The Feast of Lubercalia



Roman


Some claim that Valentine's Day had its origins as a pagan tradition in the third century in ancient Rome.  A festival was held on February 15 that involved the celebration of fertility and honored Juno Februata, the goddess of love.  It was celebrated as a spring festival.  Their calendar was different at that time, with February falling in early springtime.

In ancient Rome, the lives of young boys and girls were strictly separate.  However, during the Lupercalia Festival, young maidens would write love notes or "billets" that were placed in an urn and drawn at random by adolescent men;  thus a man was assigned a woman companion for their mutual entertainment and pleasure (often sexual) for the duration of a year, after which another lottery would be staged.


Billet


Early Christians, clearly a dour bunch, frowned on these lascivious goings-on.  In an attempt to abolish the erotic festivities, the early Church Fathers encouraged celebrants to substitute the names of saints into an urn.  Boys and girls then drew a name.  During the following year, the participants were to emulate the ideals represented by the particular saint they had drawn.  Not too surprisingly, this prudish version of Lupercalia proved unpopular, and died a quick death.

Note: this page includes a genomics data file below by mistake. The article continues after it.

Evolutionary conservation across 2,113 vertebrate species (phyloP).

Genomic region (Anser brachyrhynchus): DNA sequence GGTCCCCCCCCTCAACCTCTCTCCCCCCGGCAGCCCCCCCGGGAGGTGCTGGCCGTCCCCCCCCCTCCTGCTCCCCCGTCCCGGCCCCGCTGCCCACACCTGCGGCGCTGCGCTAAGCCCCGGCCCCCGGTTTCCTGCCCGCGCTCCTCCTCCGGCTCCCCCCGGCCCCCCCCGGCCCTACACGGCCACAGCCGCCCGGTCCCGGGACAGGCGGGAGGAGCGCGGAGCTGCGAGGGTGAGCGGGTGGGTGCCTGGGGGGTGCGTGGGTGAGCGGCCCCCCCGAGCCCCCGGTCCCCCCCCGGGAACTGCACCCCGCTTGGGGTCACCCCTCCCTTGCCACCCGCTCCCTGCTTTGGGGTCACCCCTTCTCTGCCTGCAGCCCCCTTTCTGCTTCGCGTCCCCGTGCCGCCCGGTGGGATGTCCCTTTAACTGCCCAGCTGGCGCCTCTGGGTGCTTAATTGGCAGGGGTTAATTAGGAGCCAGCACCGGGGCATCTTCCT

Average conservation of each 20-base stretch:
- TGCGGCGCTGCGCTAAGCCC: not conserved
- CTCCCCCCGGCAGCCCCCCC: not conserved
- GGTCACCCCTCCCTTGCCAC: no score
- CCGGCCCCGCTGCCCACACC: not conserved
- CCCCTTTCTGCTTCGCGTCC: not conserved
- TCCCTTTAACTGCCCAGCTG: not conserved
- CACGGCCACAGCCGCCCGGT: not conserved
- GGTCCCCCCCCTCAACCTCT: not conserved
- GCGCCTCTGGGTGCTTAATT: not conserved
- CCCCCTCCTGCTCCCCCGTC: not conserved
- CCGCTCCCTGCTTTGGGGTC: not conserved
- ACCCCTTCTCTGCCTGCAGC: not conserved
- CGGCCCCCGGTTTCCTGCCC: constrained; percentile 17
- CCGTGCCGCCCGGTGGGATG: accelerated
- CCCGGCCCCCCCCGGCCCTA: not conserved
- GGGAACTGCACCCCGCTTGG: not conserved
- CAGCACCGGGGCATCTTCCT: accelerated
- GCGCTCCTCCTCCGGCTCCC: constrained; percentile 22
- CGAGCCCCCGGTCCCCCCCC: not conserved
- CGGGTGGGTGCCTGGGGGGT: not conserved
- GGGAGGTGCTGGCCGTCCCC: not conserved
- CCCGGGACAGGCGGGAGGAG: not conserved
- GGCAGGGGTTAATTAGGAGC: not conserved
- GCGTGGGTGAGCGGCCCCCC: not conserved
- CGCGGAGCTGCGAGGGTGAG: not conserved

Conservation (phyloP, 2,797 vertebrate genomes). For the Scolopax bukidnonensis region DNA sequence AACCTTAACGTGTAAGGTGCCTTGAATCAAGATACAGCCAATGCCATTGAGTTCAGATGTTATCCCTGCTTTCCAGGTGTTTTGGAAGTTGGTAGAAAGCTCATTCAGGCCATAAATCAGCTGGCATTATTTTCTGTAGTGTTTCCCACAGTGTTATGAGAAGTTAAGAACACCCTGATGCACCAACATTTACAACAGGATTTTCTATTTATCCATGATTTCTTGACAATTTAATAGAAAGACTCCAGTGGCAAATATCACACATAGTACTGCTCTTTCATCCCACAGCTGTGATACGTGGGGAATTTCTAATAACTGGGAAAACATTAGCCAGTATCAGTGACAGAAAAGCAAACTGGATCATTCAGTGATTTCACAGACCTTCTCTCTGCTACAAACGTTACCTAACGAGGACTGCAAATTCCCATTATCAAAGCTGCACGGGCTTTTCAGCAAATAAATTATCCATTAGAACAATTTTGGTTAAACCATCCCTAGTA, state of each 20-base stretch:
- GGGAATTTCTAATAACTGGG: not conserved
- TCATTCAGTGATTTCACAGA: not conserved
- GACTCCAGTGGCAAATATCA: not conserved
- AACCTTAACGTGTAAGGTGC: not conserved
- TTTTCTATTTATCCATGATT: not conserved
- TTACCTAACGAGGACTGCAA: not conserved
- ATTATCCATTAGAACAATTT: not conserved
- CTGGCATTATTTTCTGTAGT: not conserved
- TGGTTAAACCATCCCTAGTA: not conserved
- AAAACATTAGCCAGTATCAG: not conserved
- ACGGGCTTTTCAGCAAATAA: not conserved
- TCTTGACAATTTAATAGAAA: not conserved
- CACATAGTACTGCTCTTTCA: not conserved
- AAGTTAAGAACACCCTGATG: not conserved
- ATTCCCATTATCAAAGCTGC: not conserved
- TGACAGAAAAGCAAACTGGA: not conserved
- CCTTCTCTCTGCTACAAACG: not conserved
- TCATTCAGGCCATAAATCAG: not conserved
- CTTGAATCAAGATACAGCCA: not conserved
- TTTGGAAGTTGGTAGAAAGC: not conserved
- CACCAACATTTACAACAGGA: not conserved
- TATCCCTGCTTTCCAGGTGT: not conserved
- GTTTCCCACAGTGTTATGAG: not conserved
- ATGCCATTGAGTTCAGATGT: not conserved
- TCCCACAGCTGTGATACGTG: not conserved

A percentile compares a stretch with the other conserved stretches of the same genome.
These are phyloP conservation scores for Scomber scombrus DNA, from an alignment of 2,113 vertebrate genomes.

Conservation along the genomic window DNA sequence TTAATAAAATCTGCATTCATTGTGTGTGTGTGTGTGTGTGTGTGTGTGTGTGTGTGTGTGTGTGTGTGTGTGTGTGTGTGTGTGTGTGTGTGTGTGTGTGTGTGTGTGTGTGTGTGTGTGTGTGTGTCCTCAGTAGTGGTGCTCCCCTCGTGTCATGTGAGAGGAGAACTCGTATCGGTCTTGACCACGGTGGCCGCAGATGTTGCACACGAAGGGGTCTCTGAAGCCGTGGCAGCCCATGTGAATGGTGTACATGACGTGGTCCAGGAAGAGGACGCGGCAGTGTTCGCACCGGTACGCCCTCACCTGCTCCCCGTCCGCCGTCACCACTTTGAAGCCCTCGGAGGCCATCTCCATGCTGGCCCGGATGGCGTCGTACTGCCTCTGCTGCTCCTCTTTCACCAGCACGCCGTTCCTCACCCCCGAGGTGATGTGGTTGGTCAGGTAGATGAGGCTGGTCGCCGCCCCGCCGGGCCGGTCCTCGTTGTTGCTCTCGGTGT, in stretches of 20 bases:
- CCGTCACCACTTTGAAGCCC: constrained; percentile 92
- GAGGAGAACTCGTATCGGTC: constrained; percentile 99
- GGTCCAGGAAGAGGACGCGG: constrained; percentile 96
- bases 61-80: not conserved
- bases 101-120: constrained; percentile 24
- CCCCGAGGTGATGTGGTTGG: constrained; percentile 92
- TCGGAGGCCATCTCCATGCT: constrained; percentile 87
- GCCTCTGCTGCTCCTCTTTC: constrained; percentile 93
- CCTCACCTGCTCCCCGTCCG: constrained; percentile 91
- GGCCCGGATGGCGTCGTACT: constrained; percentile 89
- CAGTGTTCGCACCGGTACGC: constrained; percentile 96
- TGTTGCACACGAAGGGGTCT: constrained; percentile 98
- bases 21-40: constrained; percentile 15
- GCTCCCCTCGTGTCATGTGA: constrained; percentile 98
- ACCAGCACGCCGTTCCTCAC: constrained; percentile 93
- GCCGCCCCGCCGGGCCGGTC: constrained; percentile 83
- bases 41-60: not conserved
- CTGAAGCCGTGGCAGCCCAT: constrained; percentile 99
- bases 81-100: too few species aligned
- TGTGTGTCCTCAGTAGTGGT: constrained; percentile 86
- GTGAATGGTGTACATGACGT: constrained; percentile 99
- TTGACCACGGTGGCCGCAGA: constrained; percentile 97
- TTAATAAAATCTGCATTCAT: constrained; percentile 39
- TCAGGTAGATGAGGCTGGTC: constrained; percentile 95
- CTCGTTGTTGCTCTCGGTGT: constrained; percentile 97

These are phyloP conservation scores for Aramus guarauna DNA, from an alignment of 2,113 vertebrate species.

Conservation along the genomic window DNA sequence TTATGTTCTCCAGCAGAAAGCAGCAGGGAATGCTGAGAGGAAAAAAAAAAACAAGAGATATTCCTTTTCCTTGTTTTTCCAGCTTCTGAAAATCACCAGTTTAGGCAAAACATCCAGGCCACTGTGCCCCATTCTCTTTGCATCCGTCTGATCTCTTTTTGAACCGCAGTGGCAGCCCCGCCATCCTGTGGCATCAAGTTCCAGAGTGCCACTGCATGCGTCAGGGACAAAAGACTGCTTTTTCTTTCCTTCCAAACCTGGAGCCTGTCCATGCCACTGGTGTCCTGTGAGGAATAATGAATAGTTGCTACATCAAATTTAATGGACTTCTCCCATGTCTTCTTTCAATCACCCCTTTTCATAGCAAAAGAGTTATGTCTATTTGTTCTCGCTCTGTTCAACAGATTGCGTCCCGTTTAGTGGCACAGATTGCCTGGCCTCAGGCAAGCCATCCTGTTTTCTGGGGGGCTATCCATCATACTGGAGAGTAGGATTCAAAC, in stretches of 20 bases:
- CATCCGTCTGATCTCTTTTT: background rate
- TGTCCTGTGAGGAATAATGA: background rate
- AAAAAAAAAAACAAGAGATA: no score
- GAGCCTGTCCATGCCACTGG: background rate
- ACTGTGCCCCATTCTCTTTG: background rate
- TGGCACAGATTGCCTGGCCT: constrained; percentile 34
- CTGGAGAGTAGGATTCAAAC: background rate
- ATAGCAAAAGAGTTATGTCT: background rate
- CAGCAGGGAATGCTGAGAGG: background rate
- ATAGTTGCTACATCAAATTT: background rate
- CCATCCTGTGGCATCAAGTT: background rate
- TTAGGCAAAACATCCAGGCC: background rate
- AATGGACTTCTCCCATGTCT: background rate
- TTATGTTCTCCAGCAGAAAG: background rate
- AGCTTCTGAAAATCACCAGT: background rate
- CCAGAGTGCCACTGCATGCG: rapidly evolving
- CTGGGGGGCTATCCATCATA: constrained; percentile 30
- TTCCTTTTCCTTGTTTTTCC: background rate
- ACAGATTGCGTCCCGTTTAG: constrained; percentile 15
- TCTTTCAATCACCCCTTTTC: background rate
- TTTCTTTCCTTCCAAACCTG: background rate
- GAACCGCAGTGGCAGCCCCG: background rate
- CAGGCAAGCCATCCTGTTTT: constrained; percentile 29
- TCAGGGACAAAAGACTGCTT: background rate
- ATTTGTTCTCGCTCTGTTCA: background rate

Billet


But the early Christians were anything but quitters, so they went on the Plan B ... modulate the overly sexual nature of Lupercalia by turning this "feast of the flesh" into a "ritual for romance!"

This time, in 496, the stern Pope Gelasius outlawed the mid-February Lupercian festival.  The Church selected a single saint to do battle with the pagan goddess Juno ... St. Valentine (Valentinus).  Since Valentinus had been martyred on February 14, the church could also pre-empt the annual February 15 celebration of Lupercalia.  The feast was later dropped from the present day liturgical calendar in 1969.

Despite the efforts of the Church, Valentine's Day continued to echo Lupercalia in at least one respect ... men and women, married or single, would draw lots to select a "Valentine."  Once paired, the couple exhanged gifts and sometimes love tokens as well.


Billet


The custom of lottery drawings to select Valentines persisted well into the eighteenth century.  Gradually, however, a shift took place.  No longer did both parties exhange gifts.  Instead, gift-giving became solely the responsibility of the man!

This new twist helped to finally bring an end to the random drawing of names, since many men were unhappy about giving gifts to women who were not of their choosing.  And now that individuals were free to select their own Valentine, the celebration took on a new and much more serious meaning for couples.



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